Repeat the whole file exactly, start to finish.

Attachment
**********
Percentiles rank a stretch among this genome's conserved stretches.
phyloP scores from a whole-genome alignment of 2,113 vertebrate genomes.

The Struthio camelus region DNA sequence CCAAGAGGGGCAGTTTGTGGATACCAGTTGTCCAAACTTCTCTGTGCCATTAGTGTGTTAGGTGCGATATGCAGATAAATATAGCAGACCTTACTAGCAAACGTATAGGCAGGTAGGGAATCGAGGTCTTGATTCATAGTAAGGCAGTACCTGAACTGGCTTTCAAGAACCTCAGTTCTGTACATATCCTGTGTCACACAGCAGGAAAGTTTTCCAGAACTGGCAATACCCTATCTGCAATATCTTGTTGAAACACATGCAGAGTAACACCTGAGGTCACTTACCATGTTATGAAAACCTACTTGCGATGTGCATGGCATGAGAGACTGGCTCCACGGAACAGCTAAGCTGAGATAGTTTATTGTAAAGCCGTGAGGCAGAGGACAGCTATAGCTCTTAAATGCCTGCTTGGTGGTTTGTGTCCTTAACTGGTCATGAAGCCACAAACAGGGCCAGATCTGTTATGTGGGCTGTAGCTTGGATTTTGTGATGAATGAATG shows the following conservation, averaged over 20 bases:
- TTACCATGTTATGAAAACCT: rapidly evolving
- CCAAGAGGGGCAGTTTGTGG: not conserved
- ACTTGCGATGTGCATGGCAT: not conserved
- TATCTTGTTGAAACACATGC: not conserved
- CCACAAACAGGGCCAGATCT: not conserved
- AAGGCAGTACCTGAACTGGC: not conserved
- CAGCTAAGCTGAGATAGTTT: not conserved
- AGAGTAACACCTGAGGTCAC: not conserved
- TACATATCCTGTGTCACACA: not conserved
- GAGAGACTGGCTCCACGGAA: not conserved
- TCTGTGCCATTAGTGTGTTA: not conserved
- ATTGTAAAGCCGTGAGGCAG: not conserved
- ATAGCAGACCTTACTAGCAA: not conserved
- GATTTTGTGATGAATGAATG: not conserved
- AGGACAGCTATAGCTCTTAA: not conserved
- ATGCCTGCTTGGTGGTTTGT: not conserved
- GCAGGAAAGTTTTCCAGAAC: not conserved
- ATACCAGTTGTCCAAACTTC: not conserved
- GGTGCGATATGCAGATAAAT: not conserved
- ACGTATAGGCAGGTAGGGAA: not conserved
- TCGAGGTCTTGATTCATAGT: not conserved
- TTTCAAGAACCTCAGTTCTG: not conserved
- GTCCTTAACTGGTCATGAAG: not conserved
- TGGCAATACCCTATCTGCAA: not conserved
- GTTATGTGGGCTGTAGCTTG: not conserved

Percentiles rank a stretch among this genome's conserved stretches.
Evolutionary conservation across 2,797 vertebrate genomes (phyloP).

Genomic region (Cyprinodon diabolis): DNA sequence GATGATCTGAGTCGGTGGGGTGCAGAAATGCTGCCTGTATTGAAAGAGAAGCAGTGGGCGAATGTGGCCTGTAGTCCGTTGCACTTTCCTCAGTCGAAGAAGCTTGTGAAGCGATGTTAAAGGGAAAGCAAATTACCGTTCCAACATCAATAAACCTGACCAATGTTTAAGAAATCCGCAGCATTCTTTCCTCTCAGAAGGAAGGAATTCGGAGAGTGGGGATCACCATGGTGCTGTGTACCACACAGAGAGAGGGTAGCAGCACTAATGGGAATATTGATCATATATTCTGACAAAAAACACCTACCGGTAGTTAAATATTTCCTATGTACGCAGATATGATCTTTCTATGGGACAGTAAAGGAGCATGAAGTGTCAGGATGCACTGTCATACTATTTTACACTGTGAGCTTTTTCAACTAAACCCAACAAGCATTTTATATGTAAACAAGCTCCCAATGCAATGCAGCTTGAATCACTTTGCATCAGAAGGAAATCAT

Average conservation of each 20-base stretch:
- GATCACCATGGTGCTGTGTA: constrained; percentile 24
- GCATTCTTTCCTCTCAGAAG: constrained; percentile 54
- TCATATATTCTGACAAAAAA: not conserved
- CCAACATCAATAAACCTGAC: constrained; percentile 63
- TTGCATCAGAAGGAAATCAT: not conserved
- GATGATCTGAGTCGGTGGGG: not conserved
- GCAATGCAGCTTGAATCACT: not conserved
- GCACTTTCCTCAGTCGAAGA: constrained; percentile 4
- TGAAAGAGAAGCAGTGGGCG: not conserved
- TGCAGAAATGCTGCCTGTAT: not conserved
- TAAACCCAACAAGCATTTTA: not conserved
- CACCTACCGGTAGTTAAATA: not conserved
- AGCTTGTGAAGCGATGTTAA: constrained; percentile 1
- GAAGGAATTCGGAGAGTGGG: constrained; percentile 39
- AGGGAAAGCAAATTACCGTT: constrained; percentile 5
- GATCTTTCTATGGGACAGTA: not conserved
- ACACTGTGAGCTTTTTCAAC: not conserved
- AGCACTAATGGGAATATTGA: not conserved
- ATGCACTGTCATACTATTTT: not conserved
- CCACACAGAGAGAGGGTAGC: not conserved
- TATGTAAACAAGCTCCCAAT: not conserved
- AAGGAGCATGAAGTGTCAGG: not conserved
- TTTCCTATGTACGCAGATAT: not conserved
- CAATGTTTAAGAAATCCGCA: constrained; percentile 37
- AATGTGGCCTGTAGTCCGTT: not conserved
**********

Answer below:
Percentiles rank a stretch among this genome's conserved stretches.
phyloP scores from a whole-genome alignment of 2,113 vertebrate genomes.

The Struthio camelus region DNA sequence CCAAGAGGGGCAGTTTGTGGATACCAGTTGTCCAAACTTCTCTGTGCCATTAGTGTGTTAGGTGCGATATGCAGATAAATATAGCAGACCTTACTAGCAAACGTATAGGCAGGTAGGGAATCGAGGTCTTGATTCATAGTAAGGCAGTACCTGAACTGGCTTTCAAGAACCTCAGTTCTGTACATATCCTGTGTCACACAGCAGGAAAGTTTTCCAGAACTGGCAATACCCTATCTGCAATATCTTGTTGAAACACATGCAGAGTAACACCTGAGGTCACTTACCATGTTATGAAAACCTACTTGCGATGTGCATGGCATGAGAGACTGGCTCCACGGAACAGCTAAGCTGAGATAGTTTATTGTAAAGCCGTGAGGCAGAGGACAGCTATAGCTCTTAAATGCCTGCTTGGTGGTTTGTGTCCTTAACTGGTCATGAAGCCACAAACAGGGCCAGATCTGTTATGTGGGCTGTAGCTTGGATTTTGTGATGAATGAATG shows the following conservation, averaged over 20 bases:
- TTACCATGTTATGAAAACCT: rapidly evolving
- CCAAGAGGGGCAGTTTGTGG: not conserved
- ACTTGCGATGTGCATGGCAT: not conserved
- TATCTTGTTGAAACACATGC: not conserved
- CCACAAACAGGGCCAGATCT: not conserved
- AAGGCAGTACCTGAACTGGC: not conserved
- CAGCTAAGCTGAGATAGTTT: not conserved
- AGAGTAACACCTGAGGTCAC: not conserved
- TACATATCCTGTGTCACACA: not conserved
- GAGAGACTGGCTCCACGGAA: not conserved
- TCTGTGCCATTAGTGTGTTA: not conserved
- ATTGTAAAGCCGTGAGGCAG: not conserved
- ATAGCAGACCTTACTAGCAA: not conserved
- GATTTTGTGATGAATGAATG: not conserved
- AGGACAGCTATAGCTCTTAA: not conserved
- ATGCCTGCTTGGTGGTTTGT: not conserved
- GCAGGAAAGTTTTCCAGAAC: not conserved
- ATACCAGTTGTCCAAACTTC: not conserved
- GGTGCGATATGCAGATAAAT: not conserved
- ACGTATAGGCAGGTAGGGAA: not conserved
- TCGAGGTCTTGATTCATAGT: not conserved
- TTTCAAGAACCTCAGTTCTG: not conserved
- GTCCTTAACTGGTCATGAAG: not conserved
- TGGCAATACCCTATCTGCAA: not conserved
- GTTATGTGGGCTGTAGCTTG: not conserved

Percentiles rank a stretch among this genome's conserved stretches.
Evolutionary conservation across 2,797 vertebrate genomes (phyloP).

Genomic region (Cyprinodon diabolis): DNA sequence GATGATCTGAGTCGGTGGGGTGCAGAAATGCTGCCTGTATTGAAAGAGAAGCAGTGGGCGAATGTGGCCTGTAGTCCGTTGCACTTTCCTCAGTCGAAGAAGCTTGTGAAGCGATGTTAAAGGGAAAGCAAATTACCGTTCCAACATCAATAAACCTGACCAATGTTTAAGAAATCCGCAGCATTCTTTCCTCTCAGAAGGAAGGAATTCGGAGAGTGGGGATCACCATGGTGCTGTGTACCACACAGAGAGAGGGTAGCAGCACTAATGGGAATATTGATCATATATTCTGACAAAAAACACCTACCGGTAGTTAAATATTTCCTATGTACGCAGATATGATCTTTCTATGGGACAGTAAAGGAGCATGAAGTGTCAGGATGCACTGTCATACTATTTTACACTGTGAGCTTTTTCAACTAAACCCAACAAGCATTTTATATGTAAACAAGCTCCCAATGCAATGCAGCTTGAATCACTTTGCATCAGAAGGAAATCAT

Average conservation of each 20-base stretch:
- GATCACCATGGTGCTGTGTA: constrained; percentile 24
- GCATTCTTTCCTCTCAGAAG: constrained; percentile 54
- TCATATATTCTGACAAAAAA: not conserved
- CCAACATCAATAAACCTGAC: constrained; percentile 63
- TTGCATCAGAAGGAAATCAT: not conserved
- GATGATCTGAGTCGGTGGGG: not conserved
- GCAATGCAGCTTGAATCACT: not conserved
- GCACTTTCCTCAGTCGAAGA: constrained; percentile 4
- TGAAAGAGAAGCAGTGGGCG: not conserved
- TGCAGAAATGCTGCCTGTAT: not conserved
- TAAACCCAACAAGCATTTTA: not conserved
- CACCTACCGGTAGTTAAATA: not conserved
- AGCTTGTGAAGCGATGTTAA: constrained; percentile 1
- GAAGGAATTCGGAGAGTGGG: constrained; percentile 39
- AGGGAAAGCAAATTACCGTT: constrained; percentile 5
- GATCTTTCTATGGGACAGTA: not conserved
- ACACTGTGAGCTTTTTCAAC: not conserved
- AGCACTAATGGGAATATTGA: not conserved
- ATGCACTGTCATACTATTTT: not conserved
- CCACACAGAGAGAGGGTAGC: not conserved
- TATGTAAACAAGCTCCCAAT: not conserved
- AAGGAGCATGAAGTGTCAGG: not conserved
- TTTCCTATGTACGCAGATAT: not conserved
- CAATGTTTAAGAAATCCGCA: constrained; percentile 37
- AATGTGGCCTGTAGTCCGTT: not conserved